Feeding Striking Workers Is A Community Effort

Local businesses and charities are stepping up to feed people on the UAW picket line.

Like her coworkers at Ford's big assembly plant in Wayne, Michigan, Ebony Kennedy only got two hours' notice on September 14 that the factory would be going on strike. Like them, she sprang into action, her duties taking place inside a union hall rather than out on the street.

"It was a surprise," says Kennedy, the community service chair for United Auto Workers Local 900. "We had to jump in."

Kennedy is coordinating a 24/7 effort to keep the plant's 4,600 workers and their families fed. Inside the union hall, where members normally would gather for events, she helped set up a combination cafeteria line, grab-and-go counter, and grocery store, where items are free to everyone.

Fresh cooked meals for striking workers

The plant's retirees, including Kennedy's mother, Carolyn Perkins, are cooking fresh meals from ingredients donated by local butcher shops and grocery stores. Kennedy says they invent a menu every day, depending on what arrives in the kitchen.


Recently, she has served hot dogs and hamburgers, two types of chili (chicken and beef), and a French toast casserole made from donated cinnamon raisin bread. Fresh blueberries and strawberries were turned into cobblers, and she's also made a peach dessert. "The food goes quick," she says, especially because workers often bring their children.

One loyal supporter of the Wayne workers is the Heritage Bakery in Livonia, Michigan, which looks like the kind of classic shop that used to be in every town. Its ample shelves are filled with all manner of tender doughnuts, loaves of pumpkin chocolate chip bread, and custom decorated cakes.

These days, boxes of those goodies are headed to picket lines. Some of them were purchased by customers who have appeared with their donations on the bakery's Facebook page, including Breeda O'Leary, chief judge of the 29th District Court in Wayne.


Donations from local franchises include pizza from Little Caesars, sandwiches from Quiznos and Jimmy John's, and meatless and vegan items from Trader Joe's. The volunteers wrap everything individually so workers can take their items to the picket line if they don't have time to sit and eat. There are also bottles of water and soda as well as diapers and toiletries.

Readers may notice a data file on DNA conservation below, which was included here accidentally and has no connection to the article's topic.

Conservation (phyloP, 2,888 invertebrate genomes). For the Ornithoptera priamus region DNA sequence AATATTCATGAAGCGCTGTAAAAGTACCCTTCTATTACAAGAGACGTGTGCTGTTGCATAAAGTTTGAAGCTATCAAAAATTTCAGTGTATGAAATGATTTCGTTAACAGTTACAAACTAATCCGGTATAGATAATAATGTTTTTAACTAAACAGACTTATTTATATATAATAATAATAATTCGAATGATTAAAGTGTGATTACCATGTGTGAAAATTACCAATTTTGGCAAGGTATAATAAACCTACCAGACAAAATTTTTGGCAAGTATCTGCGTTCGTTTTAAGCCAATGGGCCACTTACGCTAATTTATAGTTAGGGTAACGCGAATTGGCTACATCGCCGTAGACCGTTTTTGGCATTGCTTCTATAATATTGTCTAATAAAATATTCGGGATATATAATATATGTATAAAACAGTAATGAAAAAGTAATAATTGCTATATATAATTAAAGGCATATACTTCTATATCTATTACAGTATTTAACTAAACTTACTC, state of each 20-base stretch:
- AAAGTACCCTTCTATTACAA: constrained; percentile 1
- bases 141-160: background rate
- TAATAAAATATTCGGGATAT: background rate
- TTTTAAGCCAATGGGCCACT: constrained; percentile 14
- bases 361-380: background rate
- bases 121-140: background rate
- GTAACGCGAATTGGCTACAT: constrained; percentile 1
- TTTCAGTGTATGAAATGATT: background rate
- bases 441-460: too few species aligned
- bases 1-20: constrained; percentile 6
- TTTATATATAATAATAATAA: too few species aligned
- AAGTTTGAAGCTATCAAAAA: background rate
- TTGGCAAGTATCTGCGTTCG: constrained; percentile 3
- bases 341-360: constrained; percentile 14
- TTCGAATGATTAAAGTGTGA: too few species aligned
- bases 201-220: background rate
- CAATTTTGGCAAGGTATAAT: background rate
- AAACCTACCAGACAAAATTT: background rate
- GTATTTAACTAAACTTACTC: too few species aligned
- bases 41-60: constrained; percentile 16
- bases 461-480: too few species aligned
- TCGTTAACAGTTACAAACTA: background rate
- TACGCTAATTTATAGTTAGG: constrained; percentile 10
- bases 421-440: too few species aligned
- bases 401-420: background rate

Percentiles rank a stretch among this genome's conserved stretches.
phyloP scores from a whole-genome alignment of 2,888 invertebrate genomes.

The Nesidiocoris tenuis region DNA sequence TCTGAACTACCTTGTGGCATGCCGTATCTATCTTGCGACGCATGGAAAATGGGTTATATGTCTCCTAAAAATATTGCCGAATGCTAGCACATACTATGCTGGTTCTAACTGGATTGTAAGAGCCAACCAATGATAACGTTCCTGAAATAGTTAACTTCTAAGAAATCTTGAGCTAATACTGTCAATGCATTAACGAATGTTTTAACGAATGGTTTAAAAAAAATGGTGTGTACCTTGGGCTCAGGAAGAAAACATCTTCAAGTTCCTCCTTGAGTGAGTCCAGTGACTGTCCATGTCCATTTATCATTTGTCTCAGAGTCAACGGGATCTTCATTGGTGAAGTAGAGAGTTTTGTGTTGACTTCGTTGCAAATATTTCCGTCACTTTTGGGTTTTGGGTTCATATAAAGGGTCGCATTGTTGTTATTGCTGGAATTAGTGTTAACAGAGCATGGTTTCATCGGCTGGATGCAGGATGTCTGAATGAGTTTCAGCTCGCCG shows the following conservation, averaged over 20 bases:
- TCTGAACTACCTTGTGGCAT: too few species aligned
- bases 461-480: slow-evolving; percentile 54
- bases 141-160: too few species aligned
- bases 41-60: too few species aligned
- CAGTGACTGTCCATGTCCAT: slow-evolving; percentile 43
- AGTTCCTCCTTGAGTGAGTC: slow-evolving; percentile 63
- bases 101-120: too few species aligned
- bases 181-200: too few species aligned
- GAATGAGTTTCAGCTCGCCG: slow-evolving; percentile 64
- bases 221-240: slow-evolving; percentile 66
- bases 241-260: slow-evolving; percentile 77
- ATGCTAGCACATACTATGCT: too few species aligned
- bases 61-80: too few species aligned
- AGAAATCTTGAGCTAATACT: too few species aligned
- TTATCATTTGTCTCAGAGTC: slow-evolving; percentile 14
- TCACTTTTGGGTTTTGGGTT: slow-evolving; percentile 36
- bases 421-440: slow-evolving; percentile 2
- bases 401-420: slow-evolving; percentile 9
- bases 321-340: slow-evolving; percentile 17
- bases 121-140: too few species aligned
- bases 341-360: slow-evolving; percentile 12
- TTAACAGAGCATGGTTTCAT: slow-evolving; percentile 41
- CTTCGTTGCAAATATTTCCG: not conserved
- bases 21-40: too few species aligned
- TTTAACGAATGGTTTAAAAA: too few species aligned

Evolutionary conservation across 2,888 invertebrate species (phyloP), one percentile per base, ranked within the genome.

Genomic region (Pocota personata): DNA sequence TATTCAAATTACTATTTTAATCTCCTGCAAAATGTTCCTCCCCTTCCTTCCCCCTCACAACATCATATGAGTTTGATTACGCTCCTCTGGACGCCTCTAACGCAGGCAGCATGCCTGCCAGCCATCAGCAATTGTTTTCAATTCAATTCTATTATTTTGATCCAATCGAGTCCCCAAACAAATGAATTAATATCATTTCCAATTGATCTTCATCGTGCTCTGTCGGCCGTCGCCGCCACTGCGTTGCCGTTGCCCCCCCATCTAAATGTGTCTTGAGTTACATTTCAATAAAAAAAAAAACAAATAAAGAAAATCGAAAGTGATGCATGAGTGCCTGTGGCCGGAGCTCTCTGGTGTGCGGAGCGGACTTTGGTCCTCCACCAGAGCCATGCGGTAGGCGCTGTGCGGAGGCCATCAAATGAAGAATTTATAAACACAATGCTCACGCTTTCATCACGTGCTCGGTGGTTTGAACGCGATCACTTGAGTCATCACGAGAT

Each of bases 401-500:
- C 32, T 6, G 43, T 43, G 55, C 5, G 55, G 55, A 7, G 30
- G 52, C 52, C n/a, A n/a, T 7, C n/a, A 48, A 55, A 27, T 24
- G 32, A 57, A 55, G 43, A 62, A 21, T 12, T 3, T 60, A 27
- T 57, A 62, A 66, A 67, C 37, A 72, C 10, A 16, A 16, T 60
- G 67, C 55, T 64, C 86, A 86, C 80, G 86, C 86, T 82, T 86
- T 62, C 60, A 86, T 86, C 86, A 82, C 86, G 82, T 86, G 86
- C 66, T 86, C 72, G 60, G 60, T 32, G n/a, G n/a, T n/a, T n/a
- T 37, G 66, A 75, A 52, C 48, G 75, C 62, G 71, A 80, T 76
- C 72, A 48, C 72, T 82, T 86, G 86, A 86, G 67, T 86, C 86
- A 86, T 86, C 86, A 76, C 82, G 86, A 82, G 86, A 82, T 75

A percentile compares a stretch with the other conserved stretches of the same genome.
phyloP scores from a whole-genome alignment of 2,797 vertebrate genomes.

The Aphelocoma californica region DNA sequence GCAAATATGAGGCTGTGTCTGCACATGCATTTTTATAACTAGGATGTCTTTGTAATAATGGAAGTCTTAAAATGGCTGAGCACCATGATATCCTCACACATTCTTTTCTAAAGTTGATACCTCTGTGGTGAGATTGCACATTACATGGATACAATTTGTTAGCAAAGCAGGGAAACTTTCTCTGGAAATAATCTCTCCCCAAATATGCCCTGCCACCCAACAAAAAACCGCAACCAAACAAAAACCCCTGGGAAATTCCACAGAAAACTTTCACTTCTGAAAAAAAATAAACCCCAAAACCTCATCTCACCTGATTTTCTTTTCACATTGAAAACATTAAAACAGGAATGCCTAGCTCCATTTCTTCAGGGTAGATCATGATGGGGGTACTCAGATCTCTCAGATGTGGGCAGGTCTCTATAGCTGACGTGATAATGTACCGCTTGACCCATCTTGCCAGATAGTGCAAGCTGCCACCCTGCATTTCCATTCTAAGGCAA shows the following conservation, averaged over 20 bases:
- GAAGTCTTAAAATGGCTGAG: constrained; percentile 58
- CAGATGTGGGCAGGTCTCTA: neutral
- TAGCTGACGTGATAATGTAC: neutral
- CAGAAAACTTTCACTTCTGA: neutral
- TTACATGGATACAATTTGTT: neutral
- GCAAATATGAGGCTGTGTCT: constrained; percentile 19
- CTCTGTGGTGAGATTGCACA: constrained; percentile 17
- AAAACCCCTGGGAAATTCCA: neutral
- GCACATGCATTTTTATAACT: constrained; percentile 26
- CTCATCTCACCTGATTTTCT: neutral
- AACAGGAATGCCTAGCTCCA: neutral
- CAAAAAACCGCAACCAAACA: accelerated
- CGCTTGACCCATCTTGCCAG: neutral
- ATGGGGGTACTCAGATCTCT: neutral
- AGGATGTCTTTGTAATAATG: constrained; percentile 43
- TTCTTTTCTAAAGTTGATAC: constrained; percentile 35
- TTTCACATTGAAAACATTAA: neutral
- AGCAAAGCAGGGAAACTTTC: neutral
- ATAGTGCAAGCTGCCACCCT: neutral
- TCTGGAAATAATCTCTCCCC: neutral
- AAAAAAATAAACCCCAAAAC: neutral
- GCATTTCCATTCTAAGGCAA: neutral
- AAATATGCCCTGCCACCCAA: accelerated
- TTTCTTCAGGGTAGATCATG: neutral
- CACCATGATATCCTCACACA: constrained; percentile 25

Union locals from other industries have dropped off food, even though there hasn't been any coordinated effort to obtain donations. "People just know from word of mouth," Kennedy says.

Food banks step up

Around Detroit, and in other cities where workers have walked off the job, food-related charities have stepped in to help feed workers and their families. Harvesters, a community food nonprofit organization serving 26 counties in Kansas and Missouri, recently hosted a distribution of 170 food boxes to union members at General Motors stamping and assembly plant in Fairfax, Kansas.


That plant is not on strike, but the plant shut down when it ran out of parts supplied by GM's Wentzville, Missouri plant, which went on strike September 14. Sarah Biles, Harvesters' communications director, said union members organized the distribution of the food boxes, which included potatoes, peppers, and squash, as well as dairy items.

The UAW coordinated a similar drive during its last strike in 2019, so "we had that ongoing relationship" which kicked off the latest food distribution, she said. Biles says there has been constant demand for food from her organization, which distributed 67 million pounds of produce and other goods during the fiscal year that ended in June.

A history of feeding the picket line

These efforts to keep workers fed are part of a UAW tradition that dates back to the union's earliest days. Wives and family members cooked for GM workers taking part in the famous Sit-Down Strike in Flint, Michigan, in 1936 and 1937, which led to the company recognizing the fledgling union. On January 11, 1937, the police tried to stop food delivery, triggering a battle that injured 16 strikers and spectators and 11 officers, the Detroit News reported,


In 1941, the union organized a "food squad" to feed workers who had walked off the job at Ford, the last company to reach a contract with the UAW. Archival photos at the union's archive at Wayne State University show employees walking out of a strike kitchen with cafeteria trays.

At the Wayne union local, Kennedy says she has been working daily 12-hour shifts, but the veteran of 25 years at the plant says she considers it a mission. "I will stay all day to make sure everything goes great," Kennedy said.